'Coming to America,' starring Eddie Murphy and directed by John Landis, takes a lame idea and some very talented comedic actors and manages to avoid a complete disaster. But just barely.
Murphy, who is credited with the story idea, plays a corny hero, Prince Akeem, who drifts from his native African nation of Zamunda to America -- specifically, Queens -- in search of a bride with both beauty and brains. He pretends to be a poor African student and gets a job at a fast-food restaurant, where he finds his future princess, wins her, then loses her and then wins her again. They are destined to live happily ever after.
Fortunately, there's more to this movie than all that, although Murphy and company give the impression that this plot line actually might hold an audience's attention for more than a box-full of popcorn. Wrong.
Murphy and co-star Arsenio Hall also play a couple of other roles in this film and it's these off-beat, frantic cameos that lend some quality to the otherwise lifeless material. The prince and his servant, Hall, demand to be taken to an 'ordinary' part of Queens for their search for the bride and happily rent a rat-infested, dingy apartment above a barbershop. The movie is the brightest when it wanders down to the barbershop, also where Murphy and Hall do double and triple time as three randy old men -- two blacks (Murphy and Hall) and a white (Murphy) - who argue and swear at each other and carry on with some of the raunchiest and cheeriest language of the film. They are a delight.
The pair also shine in a short sequence at a 'Black Awareness' pageant, where Murphy plays a bad rock singer -- about as funny a bit as former Saturday Night Live star Bill Murray's corny lounge singer. Hall has some fun in the same sequence as a rock 'n roll minister, with his eye on the ladies and his mind on salvation.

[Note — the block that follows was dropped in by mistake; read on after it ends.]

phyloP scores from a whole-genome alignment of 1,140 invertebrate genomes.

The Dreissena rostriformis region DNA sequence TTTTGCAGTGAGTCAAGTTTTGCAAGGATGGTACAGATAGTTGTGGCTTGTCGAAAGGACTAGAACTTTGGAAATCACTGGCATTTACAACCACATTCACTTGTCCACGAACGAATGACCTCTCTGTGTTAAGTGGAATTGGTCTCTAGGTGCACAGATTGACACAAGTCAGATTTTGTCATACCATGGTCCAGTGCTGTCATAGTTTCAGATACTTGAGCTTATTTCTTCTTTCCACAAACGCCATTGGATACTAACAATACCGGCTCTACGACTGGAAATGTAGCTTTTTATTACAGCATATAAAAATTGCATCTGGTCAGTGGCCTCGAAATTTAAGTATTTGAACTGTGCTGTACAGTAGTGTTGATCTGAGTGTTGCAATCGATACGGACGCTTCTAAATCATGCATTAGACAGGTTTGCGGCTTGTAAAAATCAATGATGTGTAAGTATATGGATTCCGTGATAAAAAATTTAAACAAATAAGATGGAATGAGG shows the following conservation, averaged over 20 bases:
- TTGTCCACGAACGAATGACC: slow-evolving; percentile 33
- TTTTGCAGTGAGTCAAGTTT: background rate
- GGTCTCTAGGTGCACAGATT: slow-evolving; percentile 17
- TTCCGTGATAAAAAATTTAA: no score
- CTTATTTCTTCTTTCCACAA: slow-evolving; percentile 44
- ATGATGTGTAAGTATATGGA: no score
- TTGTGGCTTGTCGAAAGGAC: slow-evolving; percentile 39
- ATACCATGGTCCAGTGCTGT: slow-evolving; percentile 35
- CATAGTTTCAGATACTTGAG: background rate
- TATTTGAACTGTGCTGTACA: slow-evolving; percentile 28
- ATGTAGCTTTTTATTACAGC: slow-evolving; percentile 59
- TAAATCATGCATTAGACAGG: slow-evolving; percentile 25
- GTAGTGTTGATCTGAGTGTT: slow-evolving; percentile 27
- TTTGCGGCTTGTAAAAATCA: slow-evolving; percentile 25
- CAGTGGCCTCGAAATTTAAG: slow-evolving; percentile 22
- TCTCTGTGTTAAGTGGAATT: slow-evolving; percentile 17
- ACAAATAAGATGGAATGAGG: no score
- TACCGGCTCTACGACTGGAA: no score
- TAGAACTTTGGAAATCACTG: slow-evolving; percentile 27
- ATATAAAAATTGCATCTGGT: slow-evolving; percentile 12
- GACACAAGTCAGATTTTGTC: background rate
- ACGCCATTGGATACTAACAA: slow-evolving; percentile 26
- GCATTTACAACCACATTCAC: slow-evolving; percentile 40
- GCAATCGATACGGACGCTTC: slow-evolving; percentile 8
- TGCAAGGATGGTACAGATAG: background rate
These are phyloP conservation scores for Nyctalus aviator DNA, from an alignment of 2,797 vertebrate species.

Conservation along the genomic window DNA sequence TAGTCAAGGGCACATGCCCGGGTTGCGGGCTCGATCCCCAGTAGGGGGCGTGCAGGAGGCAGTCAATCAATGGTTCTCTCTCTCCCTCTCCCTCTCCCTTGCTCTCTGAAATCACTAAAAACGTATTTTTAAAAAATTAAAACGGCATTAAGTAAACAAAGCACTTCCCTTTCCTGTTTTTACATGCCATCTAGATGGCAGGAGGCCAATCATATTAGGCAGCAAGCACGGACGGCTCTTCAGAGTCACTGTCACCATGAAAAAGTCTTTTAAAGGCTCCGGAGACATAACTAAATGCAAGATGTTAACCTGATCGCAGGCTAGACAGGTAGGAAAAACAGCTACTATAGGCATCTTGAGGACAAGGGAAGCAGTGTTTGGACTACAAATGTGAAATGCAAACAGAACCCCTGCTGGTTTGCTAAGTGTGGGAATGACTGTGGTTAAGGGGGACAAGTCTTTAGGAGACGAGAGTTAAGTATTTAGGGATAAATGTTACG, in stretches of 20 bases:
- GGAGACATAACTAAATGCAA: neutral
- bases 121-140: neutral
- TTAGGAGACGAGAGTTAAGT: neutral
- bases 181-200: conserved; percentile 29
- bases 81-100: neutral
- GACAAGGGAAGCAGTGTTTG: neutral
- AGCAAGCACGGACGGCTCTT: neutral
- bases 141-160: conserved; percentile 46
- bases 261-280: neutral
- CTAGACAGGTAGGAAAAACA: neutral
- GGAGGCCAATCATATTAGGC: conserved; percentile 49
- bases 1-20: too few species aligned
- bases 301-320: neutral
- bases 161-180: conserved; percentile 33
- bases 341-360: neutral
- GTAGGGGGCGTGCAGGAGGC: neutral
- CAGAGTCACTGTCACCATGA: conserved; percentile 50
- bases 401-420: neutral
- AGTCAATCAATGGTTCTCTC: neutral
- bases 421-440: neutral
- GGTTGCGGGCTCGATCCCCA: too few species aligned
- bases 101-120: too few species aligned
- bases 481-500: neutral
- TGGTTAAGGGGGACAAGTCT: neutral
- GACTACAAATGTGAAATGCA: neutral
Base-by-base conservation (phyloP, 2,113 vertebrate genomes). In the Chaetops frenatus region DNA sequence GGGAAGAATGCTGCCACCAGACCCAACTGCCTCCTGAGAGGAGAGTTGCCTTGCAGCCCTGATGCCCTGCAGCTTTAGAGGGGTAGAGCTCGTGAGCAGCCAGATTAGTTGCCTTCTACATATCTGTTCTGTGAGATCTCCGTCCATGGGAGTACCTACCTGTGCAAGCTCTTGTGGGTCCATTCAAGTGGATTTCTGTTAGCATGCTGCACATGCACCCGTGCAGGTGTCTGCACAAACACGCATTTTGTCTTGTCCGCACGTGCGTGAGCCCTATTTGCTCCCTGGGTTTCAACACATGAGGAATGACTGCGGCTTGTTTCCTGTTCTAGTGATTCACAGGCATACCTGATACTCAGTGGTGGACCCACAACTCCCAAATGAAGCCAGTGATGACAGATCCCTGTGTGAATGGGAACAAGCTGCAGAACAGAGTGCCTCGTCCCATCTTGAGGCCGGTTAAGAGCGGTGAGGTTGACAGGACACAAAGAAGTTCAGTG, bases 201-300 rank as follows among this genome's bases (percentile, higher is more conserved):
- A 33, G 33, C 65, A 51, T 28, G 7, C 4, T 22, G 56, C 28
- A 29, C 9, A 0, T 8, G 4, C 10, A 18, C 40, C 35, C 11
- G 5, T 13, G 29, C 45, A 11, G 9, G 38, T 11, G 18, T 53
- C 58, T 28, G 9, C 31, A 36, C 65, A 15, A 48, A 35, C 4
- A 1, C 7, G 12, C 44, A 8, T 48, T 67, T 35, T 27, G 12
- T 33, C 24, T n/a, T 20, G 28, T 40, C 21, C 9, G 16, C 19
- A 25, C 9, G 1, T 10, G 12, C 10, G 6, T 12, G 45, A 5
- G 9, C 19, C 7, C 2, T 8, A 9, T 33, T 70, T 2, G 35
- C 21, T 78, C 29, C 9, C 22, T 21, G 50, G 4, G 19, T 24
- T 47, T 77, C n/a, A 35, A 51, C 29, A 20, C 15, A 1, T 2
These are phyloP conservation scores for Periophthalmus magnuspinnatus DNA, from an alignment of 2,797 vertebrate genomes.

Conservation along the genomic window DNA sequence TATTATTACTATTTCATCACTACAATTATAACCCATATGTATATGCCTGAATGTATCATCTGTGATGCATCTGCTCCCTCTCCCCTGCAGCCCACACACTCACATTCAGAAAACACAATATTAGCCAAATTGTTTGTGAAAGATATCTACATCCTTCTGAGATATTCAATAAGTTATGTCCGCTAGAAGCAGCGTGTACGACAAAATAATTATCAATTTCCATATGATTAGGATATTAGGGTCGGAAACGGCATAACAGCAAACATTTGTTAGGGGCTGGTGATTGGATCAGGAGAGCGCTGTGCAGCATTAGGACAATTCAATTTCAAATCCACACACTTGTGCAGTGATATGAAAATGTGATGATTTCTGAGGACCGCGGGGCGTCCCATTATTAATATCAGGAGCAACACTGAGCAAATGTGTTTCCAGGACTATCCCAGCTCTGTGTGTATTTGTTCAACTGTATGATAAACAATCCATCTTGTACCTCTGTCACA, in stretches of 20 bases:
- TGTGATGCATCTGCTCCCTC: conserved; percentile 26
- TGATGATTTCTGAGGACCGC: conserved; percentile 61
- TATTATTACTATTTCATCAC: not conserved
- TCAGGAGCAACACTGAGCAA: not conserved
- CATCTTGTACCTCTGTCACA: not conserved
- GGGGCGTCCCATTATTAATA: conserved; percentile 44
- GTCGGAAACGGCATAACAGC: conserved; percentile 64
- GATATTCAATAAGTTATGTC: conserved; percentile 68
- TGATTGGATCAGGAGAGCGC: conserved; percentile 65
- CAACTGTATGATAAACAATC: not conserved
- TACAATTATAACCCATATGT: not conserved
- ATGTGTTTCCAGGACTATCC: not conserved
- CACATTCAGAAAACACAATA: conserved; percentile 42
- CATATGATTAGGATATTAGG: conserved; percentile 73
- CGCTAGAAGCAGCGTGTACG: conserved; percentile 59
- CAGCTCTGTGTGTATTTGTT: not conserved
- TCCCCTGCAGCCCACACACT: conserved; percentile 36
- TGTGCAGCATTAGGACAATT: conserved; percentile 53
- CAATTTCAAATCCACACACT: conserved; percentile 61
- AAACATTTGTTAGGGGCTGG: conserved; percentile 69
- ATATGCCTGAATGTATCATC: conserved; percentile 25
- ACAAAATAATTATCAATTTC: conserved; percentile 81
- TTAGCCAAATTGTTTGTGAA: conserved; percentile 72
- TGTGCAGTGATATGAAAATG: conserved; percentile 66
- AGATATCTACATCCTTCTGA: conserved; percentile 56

James Earl Jones, like the veteran he is, manages to take the role of the King of Zamunda, a benevolent, but insensitive, dictator, and make him cartoonish and laughable. If only the other actors and actresses had taken their cue from this wily actor, they might have saved the otherwise pretentious story-book premise.
John Amos, a fine actor who helped make the former television series 'Good Times' such a hit, also overplays his character, the father of the prince's bride-to-be and the owner and cagey operator of a McDonald look-alike hamburger restaurant.
What the moviemakers failed to see was that overacting was just what was needed to make 'Coming to America' work. Instead, Murphy in his role as the prince, and Shari Headley as the American target of the prince's attention, seem like their playing a stilted update of an old fairytale. Every stereotype about love, friendship and loyalty are paraded before us in boring detail; no amount of clever circumstances can save that dreary old formula.
Maybe Murphy will give us a movie about the funny old men of that Queens barbershop, and the bad rock singer and salacious old bible thumper -- they seemed to be the real emotional heros of this film.
This movie is rated R. Film contains strong language.